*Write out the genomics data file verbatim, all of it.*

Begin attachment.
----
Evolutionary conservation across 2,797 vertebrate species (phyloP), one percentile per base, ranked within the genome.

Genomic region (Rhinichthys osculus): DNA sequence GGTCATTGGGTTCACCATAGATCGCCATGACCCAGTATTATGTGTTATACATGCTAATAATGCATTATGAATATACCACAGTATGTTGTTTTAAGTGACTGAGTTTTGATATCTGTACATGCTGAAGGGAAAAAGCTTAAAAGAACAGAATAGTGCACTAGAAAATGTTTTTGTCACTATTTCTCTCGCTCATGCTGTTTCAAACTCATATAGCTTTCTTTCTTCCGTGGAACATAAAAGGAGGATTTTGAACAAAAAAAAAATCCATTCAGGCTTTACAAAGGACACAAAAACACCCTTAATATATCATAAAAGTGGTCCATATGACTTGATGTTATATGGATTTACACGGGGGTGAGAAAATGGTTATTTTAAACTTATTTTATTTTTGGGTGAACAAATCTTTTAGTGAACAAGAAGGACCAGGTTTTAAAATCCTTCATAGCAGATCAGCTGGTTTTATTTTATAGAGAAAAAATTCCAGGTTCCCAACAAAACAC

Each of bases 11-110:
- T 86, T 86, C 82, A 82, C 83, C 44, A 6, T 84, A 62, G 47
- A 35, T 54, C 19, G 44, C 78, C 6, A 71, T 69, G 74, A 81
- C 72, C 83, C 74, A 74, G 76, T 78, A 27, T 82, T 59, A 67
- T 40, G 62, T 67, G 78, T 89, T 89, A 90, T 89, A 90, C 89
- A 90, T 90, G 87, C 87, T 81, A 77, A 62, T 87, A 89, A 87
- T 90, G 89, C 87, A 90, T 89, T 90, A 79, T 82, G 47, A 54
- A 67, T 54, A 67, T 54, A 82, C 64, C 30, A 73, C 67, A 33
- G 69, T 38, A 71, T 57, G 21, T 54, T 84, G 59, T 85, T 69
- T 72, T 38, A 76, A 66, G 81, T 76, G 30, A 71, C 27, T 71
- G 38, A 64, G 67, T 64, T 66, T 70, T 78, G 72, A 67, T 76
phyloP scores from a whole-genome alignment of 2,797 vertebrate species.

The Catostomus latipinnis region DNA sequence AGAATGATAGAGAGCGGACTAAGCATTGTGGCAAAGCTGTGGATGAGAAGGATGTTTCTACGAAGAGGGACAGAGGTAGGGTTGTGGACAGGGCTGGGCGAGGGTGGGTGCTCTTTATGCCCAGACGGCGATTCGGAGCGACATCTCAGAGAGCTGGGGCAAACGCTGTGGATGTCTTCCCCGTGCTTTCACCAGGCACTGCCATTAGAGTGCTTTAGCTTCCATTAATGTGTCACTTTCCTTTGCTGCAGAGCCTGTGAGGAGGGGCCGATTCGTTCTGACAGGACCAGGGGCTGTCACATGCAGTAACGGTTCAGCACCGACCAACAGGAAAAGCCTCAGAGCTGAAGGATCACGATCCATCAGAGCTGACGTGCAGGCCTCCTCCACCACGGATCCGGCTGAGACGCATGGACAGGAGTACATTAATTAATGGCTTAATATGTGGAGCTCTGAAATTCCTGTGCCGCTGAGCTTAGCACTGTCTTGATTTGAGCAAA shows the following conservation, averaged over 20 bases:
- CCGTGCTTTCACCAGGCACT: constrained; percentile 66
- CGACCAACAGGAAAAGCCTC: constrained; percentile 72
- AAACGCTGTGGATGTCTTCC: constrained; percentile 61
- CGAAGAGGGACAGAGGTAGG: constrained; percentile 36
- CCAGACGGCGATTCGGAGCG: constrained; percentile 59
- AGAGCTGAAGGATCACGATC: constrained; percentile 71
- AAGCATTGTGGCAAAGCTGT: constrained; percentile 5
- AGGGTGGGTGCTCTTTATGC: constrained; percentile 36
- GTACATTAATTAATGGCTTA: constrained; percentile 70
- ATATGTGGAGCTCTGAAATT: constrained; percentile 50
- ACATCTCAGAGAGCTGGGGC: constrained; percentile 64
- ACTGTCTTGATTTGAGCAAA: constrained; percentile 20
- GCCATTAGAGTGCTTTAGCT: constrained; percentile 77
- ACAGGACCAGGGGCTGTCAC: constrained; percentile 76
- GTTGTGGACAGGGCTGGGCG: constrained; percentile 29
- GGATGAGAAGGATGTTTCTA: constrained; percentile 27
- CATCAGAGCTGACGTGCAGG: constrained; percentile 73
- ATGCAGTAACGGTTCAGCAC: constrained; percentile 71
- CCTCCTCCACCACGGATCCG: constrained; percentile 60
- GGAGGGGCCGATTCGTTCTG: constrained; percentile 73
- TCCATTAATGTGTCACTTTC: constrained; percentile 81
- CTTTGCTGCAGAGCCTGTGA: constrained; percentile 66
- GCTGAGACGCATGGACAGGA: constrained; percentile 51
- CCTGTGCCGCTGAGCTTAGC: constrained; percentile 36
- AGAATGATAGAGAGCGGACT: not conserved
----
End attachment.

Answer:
Evolutionary conservation across 2,797 vertebrate species (phyloP), one percentile per base, ranked within the genome.

Genomic region (Rhinichthys osculus): DNA sequence GGTCATTGGGTTCACCATAGATCGCCATGACCCAGTATTATGTGTTATACATGCTAATAATGCATTATGAATATACCACAGTATGTTGTTTTAAGTGACTGAGTTTTGATATCTGTACATGCTGAAGGGAAAAAGCTTAAAAGAACAGAATAGTGCACTAGAAAATGTTTTTGTCACTATTTCTCTCGCTCATGCTGTTTCAAACTCATATAGCTTTCTTTCTTCCGTGGAACATAAAAGGAGGATTTTGAACAAAAAAAAAATCCATTCAGGCTTTACAAAGGACACAAAAACACCCTTAATATATCATAAAAGTGGTCCATATGACTTGATGTTATATGGATTTACACGGGGGTGAGAAAATGGTTATTTTAAACTTATTTTATTTTTGGGTGAACAAATCTTTTAGTGAACAAGAAGGACCAGGTTTTAAAATCCTTCATAGCAGATCAGCTGGTTTTATTTTATAGAGAAAAAATTCCAGGTTCCCAACAAAACAC

Each of bases 11-110:
- T 86, T 86, C 82, A 82, C 83, C 44, A 6, T 84, A 62, G 47
- A 35, T 54, C 19, G 44, C 78, C 6, A 71, T 69, G 74, A 81
- C 72, C 83, C 74, A 74, G 76, T 78, A 27, T 82, T 59, A 67
- T 40, G 62, T 67, G 78, T 89, T 89, A 90, T 89, A 90, C 89
- A 90, T 90, G 87, C 87, T 81, A 77, A 62, T 87, A 89, A 87
- T 90, G 89, C 87, A 90, T 89, T 90, A 79, T 82, G 47, A 54
- A 67, T 54, A 67, T 54, A 82, C 64, C 30, A 73, C 67, A 33
- G 69, T 38, A 71, T 57, G 21, T 54, T 84, G 59, T 85, T 69
- T 72, T 38, A 76, A 66, G 81, T 76, G 30, A 71, C 27, T 71
- G 38, A 64, G 67, T 64, T 66, T 70, T 78, G 72, A 67, T 76
phyloP scores from a whole-genome alignment of 2,797 vertebrate species.

The Catostomus latipinnis region DNA sequence AGAATGATAGAGAGCGGACTAAGCATTGTGGCAAAGCTGTGGATGAGAAGGATGTTTCTACGAAGAGGGACAGAGGTAGGGTTGTGGACAGGGCTGGGCGAGGGTGGGTGCTCTTTATGCCCAGACGGCGATTCGGAGCGACATCTCAGAGAGCTGGGGCAAACGCTGTGGATGTCTTCCCCGTGCTTTCACCAGGCACTGCCATTAGAGTGCTTTAGCTTCCATTAATGTGTCACTTTCCTTTGCTGCAGAGCCTGTGAGGAGGGGCCGATTCGTTCTGACAGGACCAGGGGCTGTCACATGCAGTAACGGTTCAGCACCGACCAACAGGAAAAGCCTCAGAGCTGAAGGATCACGATCCATCAGAGCTGACGTGCAGGCCTCCTCCACCACGGATCCGGCTGAGACGCATGGACAGGAGTACATTAATTAATGGCTTAATATGTGGAGCTCTGAAATTCCTGTGCCGCTGAGCTTAGCACTGTCTTGATTTGAGCAAA shows the following conservation, averaged over 20 bases:
- CCGTGCTTTCACCAGGCACT: constrained; percentile 66
- CGACCAACAGGAAAAGCCTC: constrained; percentile 72
- AAACGCTGTGGATGTCTTCC: constrained; percentile 61
- CGAAGAGGGACAGAGGTAGG: constrained; percentile 36
- CCAGACGGCGATTCGGAGCG: constrained; percentile 59
- AGAGCTGAAGGATCACGATC: constrained; percentile 71
- AAGCATTGTGGCAAAGCTGT: constrained; percentile 5
- AGGGTGGGTGCTCTTTATGC: constrained; percentile 36
- GTACATTAATTAATGGCTTA: constrained; percentile 70
- ATATGTGGAGCTCTGAAATT: constrained; percentile 50
- ACATCTCAGAGAGCTGGGGC: constrained; percentile 64
- ACTGTCTTGATTTGAGCAAA: constrained; percentile 20
- GCCATTAGAGTGCTTTAGCT: constrained; percentile 77
- ACAGGACCAGGGGCTGTCAC: constrained; percentile 76
- GTTGTGGACAGGGCTGGGCG: constrained; percentile 29
- GGATGAGAAGGATGTTTCTA: constrained; percentile 27
- CATCAGAGCTGACGTGCAGG: constrained; percentile 73
- ATGCAGTAACGGTTCAGCAC: constrained; percentile 71
- CCTCCTCCACCACGGATCCG: constrained; percentile 60
- GGAGGGGCCGATTCGTTCTG: constrained; percentile 73
- TCCATTAATGTGTCACTTTC: constrained; percentile 81
- CTTTGCTGCAGAGCCTGTGA: constrained; percentile 66
- GCTGAGACGCATGGACAGGA: constrained; percentile 51
- CCTGTGCCGCTGAGCTTAGC: constrained; percentile 36
- AGAATGATAGAGAGCGGACT: not conserved